the muscle groups activated during skill training to name a
few (Duchateau etal., 2006; Hellmann etal., 2011; Wulf
etal., 2010).
There are also reports that the presence of pain can have
an impact on training-induced neuroplasticity and on the
motor performance when executing a motor skill (Bank
etal., 2013; Hodges & Tucker, 2011). The effect pain has on
motor performance can both be subtle, e.g., redistribution of
activity within/between muscles, increased variability, and
more salient, e.g., avoidance of the motor behaviour caus-
ing or increasing the pain (Akhter etal., 2014; Hodges &
Smeets, 2015; Hodges & Tucker, 2011).
Chronic pain conditions, as for example chronic lower
back pain, which often result in limitations in motor perfor-
mance, are common conditions and conventional treatments
often involve different types of skill training to reduce dis-
ability and pain. Movements engaged during skill training
will activate different corticomotor pathways in the brain to
achieve appropriate, precise, and effective motor control and
facilitate rehabilitation of the motor performance (Gurev-
ich etal., 1994; Kosek etal., 2013). However, conventional
rehabilitation and skill training programs may not optimally
restore impaired motor performance in patients with chronic
pain, compared to pain-free patients, due to a negative effect
on training-induced neuroplasticity. Despite the importance
of this topic in rehabilitation medicine, the effect of pain
on training-induced neuroplasticity and the subsequential
impact this has on motor skill acquisition and improvement,
is not well understood.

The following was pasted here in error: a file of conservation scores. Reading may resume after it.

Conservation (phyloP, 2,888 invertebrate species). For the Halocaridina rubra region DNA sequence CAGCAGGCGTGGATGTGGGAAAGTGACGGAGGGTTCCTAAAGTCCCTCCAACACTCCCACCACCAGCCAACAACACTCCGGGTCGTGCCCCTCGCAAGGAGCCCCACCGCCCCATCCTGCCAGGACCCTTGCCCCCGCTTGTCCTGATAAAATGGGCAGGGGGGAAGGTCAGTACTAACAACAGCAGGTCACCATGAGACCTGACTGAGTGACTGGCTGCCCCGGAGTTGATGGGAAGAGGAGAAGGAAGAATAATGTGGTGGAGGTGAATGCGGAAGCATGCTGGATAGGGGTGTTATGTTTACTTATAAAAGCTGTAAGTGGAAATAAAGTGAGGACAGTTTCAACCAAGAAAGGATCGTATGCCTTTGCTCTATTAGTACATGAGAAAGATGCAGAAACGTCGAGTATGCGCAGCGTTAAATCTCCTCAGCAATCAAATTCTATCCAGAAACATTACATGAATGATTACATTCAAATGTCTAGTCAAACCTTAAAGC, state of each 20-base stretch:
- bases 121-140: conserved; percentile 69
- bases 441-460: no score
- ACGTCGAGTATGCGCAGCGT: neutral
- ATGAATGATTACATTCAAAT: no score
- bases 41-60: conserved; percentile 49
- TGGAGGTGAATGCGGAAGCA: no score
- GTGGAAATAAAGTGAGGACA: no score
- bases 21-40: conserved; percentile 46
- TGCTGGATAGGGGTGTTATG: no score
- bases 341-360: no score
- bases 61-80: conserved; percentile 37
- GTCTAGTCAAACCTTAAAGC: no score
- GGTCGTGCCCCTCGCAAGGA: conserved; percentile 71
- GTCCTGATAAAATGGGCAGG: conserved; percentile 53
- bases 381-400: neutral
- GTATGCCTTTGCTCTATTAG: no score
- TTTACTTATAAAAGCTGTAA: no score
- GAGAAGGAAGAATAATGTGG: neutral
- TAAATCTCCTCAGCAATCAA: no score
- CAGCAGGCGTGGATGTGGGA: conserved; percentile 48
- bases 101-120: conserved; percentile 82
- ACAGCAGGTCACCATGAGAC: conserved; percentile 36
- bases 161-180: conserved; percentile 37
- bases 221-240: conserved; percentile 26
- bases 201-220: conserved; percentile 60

Transcranial magnetic stimulation (TMS), a non-invasive
brain imaging technique, can be used to assess training-
induced neuroplasticity in corticomotor pathways following
motor skill training (Rothwell, 2018). There is some evi-
dence that both acute and chronic pain can affect the plas-
ticity of the motor cortex—as assessed by TMS—follow-
ing motor skill training, although reported findings are not
conclusive. Thus, a reduction in corticomotor excitability
has been reported for patients with both chronic and acute
pain (Dettmers etal., 2001; Krause etal., 2006). In contrast,
both chronic pain (e.g., phantom limb pain) (Dettmers etal.,
2001) and acute pain have also been shown to increase motor
cortex excitability under certain circumstances (Romaniello
etal., 2000).
The aim of this systematic review was to investigate the
impact of pain (acute or chronic) on training-induced motor
performance and neuroplasticity as assessed by TMS.
Materials andmethods
Protocol
This study followed a protocol that was registered in Pros-
pero (CRD42020168487) and was carried out in accordance
with the Preferred Reporting Items for Systematic Reviews
and Meta-Analyses (PRISMA) Statement (Moher etal.,
2009).
Inclusion andexclusion criteria
Eligibility criteria were formulated using PICO (population,
intervention, comparison and outcome) to identify clinical
studies published in English and focused on pain and train-
ing-induced neuroplasticity assessed with TMS in humans.